If you, like me, tire quickly of the cutesy rosy platitudes that Christians like to throw around, then you will find Ecclesiastes to be a delightfully cynical book. How many times have you heard someone quote Jeremiah 29 “I know the plans I have for you…” or Philippians 4:13 “I can do all things through Christ…” and you just wanted to retch? Like yeah, those verses are true an’ all, but sometimes they get taken pretty grievously out of context. And, more to the heart of the matter, people sometimes use these verses to hide from the reality that sometimes life just plain stinks. The book of Ecclesiastes, meanwhile, unapologetically explains in great detail just how stinky life can be.
If you want a quick introduction (with video!) to Ecclesiastes, I made one here a few days ago.
So let’s look at the beginning of chapter 6 right now.
There is an evil that I have seen under the sun, and it lies heavy on mankind: a man to whom God gives wealth, possessions, and honor, so that God does not give him power to enjoy them, but a stranger enjoys them. This is vanity, it is a grievous evil.
The author goes on from there to detail similar forms of successful living that goes uncelebrated and unenjoyed, declaring them pointless, and asserting that it would be better not to be born at all. Hardly a rosy cozy Christianity.
The end of verses 6 and the beginning of verse 7 are perhaps the central thoughts that tie this chapter together:
…do not all go to the one place?
All the toil of man is for his mouth…
Taken in reverse order, this is a profoundly simple biblical truth, yet enormously life-changing if you take it seriously. “All the toil of man is for his mouth” – that is, our normal earthly labors are all geared toward keeping ourselves and others alive. Yet, “do not all go to the one place?” that is, to death. We spend our whole lives working to survive, only to die in the end; there is no escaping that. The philosophy of Nihilism is very influential in our culture right now; it wisely recognizes the truth of these two statements, and rightly concludes that life is meaningless and pointless; we have to create meaning for ourselves where there is none. But what the author of Ecclesiastes teaches, if you push through the book as a whole, is that while earthly life is pointless, God is still very real and serving him is very meaningful. And thus we can do things in this life and in this world that do ultimately matter!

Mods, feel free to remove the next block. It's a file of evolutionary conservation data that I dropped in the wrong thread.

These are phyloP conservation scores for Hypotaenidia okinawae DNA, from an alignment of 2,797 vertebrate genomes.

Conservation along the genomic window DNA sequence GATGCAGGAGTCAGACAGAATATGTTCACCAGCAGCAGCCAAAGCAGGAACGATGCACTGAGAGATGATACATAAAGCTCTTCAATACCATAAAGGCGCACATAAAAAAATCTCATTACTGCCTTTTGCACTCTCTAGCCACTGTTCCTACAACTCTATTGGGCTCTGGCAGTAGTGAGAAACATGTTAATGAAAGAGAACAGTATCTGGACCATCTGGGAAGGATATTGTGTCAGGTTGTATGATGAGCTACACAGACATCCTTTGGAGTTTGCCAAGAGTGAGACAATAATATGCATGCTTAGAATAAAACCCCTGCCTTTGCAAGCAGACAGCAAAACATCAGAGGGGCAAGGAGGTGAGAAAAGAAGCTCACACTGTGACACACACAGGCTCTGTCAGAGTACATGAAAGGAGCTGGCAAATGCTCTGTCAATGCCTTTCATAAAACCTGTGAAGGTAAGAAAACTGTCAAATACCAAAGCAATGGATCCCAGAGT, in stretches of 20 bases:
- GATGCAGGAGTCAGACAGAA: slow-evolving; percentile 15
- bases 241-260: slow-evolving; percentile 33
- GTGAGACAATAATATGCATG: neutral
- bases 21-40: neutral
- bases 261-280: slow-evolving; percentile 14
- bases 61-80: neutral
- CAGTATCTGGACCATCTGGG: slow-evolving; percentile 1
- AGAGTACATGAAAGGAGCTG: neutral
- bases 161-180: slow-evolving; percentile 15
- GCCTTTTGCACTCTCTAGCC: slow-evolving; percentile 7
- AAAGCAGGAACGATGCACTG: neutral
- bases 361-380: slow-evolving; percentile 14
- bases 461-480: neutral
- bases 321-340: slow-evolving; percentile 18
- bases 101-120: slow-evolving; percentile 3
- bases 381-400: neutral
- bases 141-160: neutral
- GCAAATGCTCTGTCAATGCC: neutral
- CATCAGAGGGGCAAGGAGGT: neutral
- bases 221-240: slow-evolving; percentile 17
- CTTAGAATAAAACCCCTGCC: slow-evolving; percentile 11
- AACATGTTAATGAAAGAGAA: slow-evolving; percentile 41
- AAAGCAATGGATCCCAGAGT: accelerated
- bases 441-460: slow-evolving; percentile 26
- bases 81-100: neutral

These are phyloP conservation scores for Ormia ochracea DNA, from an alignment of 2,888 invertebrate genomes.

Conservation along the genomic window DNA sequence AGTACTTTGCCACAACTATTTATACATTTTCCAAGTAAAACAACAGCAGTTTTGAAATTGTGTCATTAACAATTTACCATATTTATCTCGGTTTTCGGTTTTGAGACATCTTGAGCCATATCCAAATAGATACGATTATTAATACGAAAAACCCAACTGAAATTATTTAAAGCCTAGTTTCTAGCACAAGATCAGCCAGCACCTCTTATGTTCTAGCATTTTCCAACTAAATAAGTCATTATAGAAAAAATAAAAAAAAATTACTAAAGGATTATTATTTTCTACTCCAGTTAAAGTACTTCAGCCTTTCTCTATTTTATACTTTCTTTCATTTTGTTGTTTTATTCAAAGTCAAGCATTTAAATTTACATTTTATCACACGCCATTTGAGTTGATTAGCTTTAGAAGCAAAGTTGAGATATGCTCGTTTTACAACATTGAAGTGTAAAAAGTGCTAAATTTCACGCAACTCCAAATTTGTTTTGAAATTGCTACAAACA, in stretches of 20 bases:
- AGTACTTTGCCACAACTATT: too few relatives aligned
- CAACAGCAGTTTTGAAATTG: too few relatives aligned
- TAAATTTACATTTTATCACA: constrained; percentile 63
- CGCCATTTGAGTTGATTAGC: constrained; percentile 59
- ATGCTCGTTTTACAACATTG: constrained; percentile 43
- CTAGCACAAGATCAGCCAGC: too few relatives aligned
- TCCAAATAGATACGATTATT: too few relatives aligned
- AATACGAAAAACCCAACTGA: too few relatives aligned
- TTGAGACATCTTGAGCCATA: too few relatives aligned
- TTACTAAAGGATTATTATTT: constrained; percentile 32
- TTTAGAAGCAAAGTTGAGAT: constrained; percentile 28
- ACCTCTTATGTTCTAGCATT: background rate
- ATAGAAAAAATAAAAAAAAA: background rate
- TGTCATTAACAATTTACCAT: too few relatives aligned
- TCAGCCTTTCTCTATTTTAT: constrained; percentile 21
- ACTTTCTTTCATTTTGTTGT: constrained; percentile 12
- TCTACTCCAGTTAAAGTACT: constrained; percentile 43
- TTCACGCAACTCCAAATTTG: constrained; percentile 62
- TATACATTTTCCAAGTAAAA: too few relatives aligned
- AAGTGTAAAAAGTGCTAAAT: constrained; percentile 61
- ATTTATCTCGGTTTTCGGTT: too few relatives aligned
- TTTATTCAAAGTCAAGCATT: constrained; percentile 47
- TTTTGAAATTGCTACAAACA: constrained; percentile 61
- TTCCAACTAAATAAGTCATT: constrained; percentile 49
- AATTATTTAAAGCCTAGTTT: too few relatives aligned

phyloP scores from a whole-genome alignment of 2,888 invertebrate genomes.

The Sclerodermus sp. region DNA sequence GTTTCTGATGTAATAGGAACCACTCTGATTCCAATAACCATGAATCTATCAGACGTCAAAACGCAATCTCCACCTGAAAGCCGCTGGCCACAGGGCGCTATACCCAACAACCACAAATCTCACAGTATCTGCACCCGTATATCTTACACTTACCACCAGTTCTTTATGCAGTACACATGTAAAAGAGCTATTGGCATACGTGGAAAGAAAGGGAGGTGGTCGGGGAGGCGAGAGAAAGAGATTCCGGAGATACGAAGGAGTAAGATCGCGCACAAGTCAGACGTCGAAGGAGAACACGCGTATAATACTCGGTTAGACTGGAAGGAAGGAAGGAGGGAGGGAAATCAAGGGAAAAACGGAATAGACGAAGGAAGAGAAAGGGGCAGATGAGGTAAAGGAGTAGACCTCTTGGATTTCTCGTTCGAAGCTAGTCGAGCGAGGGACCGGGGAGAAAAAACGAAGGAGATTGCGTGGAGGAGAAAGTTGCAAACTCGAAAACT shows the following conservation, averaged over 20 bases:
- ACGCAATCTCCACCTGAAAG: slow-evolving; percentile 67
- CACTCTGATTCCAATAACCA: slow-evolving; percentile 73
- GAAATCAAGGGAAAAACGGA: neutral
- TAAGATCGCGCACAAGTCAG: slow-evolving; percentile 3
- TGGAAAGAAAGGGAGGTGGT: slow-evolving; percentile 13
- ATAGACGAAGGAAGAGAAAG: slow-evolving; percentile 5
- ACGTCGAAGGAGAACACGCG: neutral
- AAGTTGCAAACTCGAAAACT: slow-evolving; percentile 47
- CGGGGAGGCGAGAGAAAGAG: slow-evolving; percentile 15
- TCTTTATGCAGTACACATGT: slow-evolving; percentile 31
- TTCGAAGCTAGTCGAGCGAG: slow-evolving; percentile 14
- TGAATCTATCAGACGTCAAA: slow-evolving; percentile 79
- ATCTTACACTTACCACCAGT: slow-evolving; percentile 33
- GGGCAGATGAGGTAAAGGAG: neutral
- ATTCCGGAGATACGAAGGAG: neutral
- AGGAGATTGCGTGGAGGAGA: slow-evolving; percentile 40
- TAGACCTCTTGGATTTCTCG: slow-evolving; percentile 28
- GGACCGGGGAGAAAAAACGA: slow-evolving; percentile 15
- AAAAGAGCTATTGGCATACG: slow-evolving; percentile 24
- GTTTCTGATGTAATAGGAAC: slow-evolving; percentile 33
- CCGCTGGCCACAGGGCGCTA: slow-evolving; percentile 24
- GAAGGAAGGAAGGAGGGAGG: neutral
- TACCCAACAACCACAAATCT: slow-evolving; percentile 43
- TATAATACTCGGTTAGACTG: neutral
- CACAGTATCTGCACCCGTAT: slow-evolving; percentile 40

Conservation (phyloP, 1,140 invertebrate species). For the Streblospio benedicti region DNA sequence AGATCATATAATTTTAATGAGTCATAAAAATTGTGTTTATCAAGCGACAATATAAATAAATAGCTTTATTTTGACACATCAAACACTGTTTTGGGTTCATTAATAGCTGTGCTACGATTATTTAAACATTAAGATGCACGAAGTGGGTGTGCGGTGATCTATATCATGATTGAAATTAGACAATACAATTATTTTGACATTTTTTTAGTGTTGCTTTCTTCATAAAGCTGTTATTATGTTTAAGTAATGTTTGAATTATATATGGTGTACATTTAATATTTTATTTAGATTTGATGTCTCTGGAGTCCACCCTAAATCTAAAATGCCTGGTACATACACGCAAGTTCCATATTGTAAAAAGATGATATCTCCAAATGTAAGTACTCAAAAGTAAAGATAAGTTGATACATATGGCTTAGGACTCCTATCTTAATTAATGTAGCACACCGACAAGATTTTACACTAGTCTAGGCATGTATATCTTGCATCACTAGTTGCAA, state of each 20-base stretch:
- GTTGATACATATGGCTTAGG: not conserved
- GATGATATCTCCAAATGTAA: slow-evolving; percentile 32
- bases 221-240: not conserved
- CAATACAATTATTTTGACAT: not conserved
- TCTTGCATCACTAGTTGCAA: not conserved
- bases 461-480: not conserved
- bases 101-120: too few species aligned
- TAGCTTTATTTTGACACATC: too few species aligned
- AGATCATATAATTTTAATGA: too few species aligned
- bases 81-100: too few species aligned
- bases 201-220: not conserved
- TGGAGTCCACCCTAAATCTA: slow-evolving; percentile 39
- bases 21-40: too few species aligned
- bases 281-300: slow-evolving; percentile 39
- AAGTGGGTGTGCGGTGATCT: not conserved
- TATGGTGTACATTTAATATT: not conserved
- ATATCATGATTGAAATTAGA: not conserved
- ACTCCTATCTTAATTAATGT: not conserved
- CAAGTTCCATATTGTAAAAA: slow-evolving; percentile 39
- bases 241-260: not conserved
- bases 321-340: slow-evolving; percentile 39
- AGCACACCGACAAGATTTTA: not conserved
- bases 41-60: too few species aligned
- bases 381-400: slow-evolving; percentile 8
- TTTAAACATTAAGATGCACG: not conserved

This is a super timely message, as the Rogation Days are wrapping up and Ascension Day is tomorrow morning. The Rogation Days are special times of prayer for labor and work, especially (historically) for agriculture and lands. These are the classic toils that feed the mouths of mankind. And Ascension Day is the day Jesus rose bodily into heaven. If we are in Christ, then we too share in his heavenly reign and intercession – we have been lifted above the futility of this life, our labor can be hallowed if we labor in the Lord.
So, as the title of this reflection indicates, being rich is kind of pointless. If the goal is to have stuff and accumulate money then you’re living a life without true meaning or purpose. If you aim to live for God, it doesn’t matter if you’re rich or poor. Earthly success can be useful, but it makes for a useless god or goal. That is the profound wisdom of Ecclesiastes.